My trip to the Southern Hemisphere has turned from two months to almost six. I am now half way through it and the last couple of weeks I have been starting to feel restless and antsy and I couldn’t figure out why. I felt guilty for feeling like I was totally adrift, in life and in New Zealand. I started to feel lonely; a castaway of her own making. I hated to admit that to myself. The holidays are coming up and I am about as far away from my friends and family as I could get. The idea of being alone so frightening that I begin to question my entire journey altogether.

To be okay with being alone, to be okay with accepting strangers hospitality has been a struggle for me. Then I am reminded of the Goby fish. The Goby slowly climbs waterfalls, against the raging torrents of water, to climb uphill, literally, against the flow, against immeasurable odds to find still water ponds in which to spawn. Struggle is something I have fought so hard against my entire life. Indeed I think our culture is cursed with wanting to choose “the easy way out” – have we forgotten the journey that nature has made for us in dealing and working through struggle? Much how you make muscle mass by tearing down the muscles and rebuilding them via protein I am finding that only through the break down, of physical, emotional, and mental tissue can I be rebuilt. The lesson seems so easy, but in reality it is hard. It has taken me almost 30 years to allow myself to be utterly torn down to be rebuilt again, rebuilt into a creature of my own authentic creation. There are many means in which people allow themselves to be torn down and rebuilt, mine is via travel.

A week ago I decided to park my car and my soul in Christchurch. I had no plans, no place to stay and I didn’t know a soul. I decided to push my boundaries even further and try couchsurfing. I am someone who likes (to put it mildly) to be in control. I despise depending on people. I am much more comfortable with being the one to give, not so much with receiving. With couchsurfing you are reliant 100% on a strangers compassion and hospitality. They give you a space in their house to sleep, cook you dinner and if you are lucky show you around their town. I was feeling lonely, and damn it I was determined to do something about it. So, to push myself out of my comfort zone and try to meet some new people I decided to sign up for a couchsurfing account.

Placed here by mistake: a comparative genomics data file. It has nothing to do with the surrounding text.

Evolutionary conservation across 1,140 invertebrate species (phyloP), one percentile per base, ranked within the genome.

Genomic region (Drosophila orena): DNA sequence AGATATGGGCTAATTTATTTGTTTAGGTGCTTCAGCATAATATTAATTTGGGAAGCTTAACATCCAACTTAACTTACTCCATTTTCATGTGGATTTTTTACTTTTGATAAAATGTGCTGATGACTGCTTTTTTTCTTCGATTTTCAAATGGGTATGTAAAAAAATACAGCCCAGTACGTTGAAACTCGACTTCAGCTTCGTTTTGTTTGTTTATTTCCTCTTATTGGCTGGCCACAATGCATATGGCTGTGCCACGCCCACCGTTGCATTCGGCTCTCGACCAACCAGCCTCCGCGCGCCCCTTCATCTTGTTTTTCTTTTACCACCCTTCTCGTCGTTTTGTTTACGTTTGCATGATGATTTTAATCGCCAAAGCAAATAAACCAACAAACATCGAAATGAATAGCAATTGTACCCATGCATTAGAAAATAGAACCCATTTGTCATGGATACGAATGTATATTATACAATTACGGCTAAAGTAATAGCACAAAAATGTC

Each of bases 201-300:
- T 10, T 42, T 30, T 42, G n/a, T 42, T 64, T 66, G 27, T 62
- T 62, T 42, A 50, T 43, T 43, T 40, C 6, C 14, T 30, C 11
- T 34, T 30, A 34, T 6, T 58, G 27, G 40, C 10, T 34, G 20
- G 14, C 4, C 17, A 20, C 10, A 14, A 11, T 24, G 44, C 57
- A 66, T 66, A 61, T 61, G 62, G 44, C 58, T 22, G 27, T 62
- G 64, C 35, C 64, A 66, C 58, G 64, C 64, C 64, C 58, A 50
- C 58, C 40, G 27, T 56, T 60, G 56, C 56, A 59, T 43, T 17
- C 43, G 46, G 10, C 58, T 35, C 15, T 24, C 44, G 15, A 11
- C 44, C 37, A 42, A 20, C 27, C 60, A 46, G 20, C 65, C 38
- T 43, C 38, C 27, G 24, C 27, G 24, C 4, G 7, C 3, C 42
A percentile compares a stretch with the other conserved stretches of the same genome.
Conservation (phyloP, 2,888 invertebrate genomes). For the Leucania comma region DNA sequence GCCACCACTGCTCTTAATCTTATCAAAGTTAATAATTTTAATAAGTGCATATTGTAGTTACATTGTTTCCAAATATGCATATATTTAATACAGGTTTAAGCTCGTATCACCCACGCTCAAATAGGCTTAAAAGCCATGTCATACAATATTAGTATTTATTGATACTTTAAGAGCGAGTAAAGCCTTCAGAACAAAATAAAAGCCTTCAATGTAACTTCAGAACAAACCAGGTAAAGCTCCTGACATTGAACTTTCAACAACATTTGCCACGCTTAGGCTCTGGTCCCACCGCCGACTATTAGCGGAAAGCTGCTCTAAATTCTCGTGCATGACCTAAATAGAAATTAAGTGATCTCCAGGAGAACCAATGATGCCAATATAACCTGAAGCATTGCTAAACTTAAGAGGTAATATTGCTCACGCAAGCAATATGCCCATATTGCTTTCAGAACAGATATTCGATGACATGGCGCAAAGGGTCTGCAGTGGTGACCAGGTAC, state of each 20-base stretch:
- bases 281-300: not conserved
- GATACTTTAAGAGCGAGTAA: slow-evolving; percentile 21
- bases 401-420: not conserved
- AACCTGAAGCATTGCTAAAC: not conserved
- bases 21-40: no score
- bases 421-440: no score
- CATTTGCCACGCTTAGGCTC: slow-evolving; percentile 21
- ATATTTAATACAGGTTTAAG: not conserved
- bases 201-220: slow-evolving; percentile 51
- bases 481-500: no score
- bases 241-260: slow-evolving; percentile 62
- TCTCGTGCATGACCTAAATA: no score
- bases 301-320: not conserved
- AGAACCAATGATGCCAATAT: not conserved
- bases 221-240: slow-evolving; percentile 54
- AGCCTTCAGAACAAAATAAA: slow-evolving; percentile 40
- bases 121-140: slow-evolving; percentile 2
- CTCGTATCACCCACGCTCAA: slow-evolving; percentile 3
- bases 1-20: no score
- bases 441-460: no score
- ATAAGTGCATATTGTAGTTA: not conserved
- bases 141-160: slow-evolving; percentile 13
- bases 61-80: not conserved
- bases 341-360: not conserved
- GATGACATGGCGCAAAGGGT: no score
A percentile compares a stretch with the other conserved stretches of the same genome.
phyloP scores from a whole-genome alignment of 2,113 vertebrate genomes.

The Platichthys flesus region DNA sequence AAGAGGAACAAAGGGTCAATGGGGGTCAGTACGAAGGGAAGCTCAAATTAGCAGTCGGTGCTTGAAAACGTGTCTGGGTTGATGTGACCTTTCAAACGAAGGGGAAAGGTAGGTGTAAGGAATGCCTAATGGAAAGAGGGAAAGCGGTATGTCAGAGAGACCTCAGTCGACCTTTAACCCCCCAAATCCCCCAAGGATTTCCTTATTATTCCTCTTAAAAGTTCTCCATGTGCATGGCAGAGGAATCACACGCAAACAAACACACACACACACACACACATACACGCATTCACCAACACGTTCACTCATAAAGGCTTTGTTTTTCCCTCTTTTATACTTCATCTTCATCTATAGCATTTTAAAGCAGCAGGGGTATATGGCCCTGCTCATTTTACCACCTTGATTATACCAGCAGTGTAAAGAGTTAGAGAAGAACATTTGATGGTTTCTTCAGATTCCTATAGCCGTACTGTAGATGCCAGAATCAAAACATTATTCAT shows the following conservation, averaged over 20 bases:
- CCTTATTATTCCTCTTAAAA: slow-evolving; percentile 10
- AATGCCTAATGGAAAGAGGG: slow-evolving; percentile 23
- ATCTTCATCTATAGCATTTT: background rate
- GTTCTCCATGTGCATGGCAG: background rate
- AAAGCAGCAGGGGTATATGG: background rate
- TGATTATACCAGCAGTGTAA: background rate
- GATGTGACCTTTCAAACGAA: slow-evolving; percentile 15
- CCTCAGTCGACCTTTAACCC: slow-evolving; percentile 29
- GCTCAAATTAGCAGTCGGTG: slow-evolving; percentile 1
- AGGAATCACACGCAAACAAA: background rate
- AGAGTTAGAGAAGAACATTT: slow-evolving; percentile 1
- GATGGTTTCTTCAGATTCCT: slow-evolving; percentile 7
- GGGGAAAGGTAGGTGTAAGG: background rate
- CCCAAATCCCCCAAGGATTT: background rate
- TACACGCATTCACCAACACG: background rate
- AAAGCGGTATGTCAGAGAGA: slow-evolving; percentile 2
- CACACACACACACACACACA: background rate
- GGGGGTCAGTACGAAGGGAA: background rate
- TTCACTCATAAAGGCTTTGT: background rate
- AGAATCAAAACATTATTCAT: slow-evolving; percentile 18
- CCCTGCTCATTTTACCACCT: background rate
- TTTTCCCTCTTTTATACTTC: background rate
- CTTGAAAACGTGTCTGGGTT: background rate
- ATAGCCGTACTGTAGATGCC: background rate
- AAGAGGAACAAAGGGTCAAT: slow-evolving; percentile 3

I am happy to report that it has been a great success. I have been humbled by the sheer generosity of people. I have allowed myself to be blessed. Even if people couldn’t host me in their homes, they’ve met up with me to show me around Christchurch. This type of discovery is more rewarding than reading any guidebook. In a short amount of time, I’ve made friends, have a place to stay as long as I want, and Thanksgiving plans with fellow Americans abroad.

It is easy to get mired in the negativity of this world. The sadness and horror often cast a shadow on the light; the light of true human decency and compassion. I have discovered that we are only as lonely as we allow ourselves to be. My goal with this trip was to discover my limitations, could I handle being alone in my own skin? Could I open my heart enough not only to bless other people, but also to allow them to bless me in return? That answer is yes to both questions. I can find happiness in being alone and I am brave enough to know when I need companionship and to seek it out. I am richly rewarded in experiencing both solitude and solidarity.

“You must do the thing you think you cannot do” ~ Eleanor Roosevelt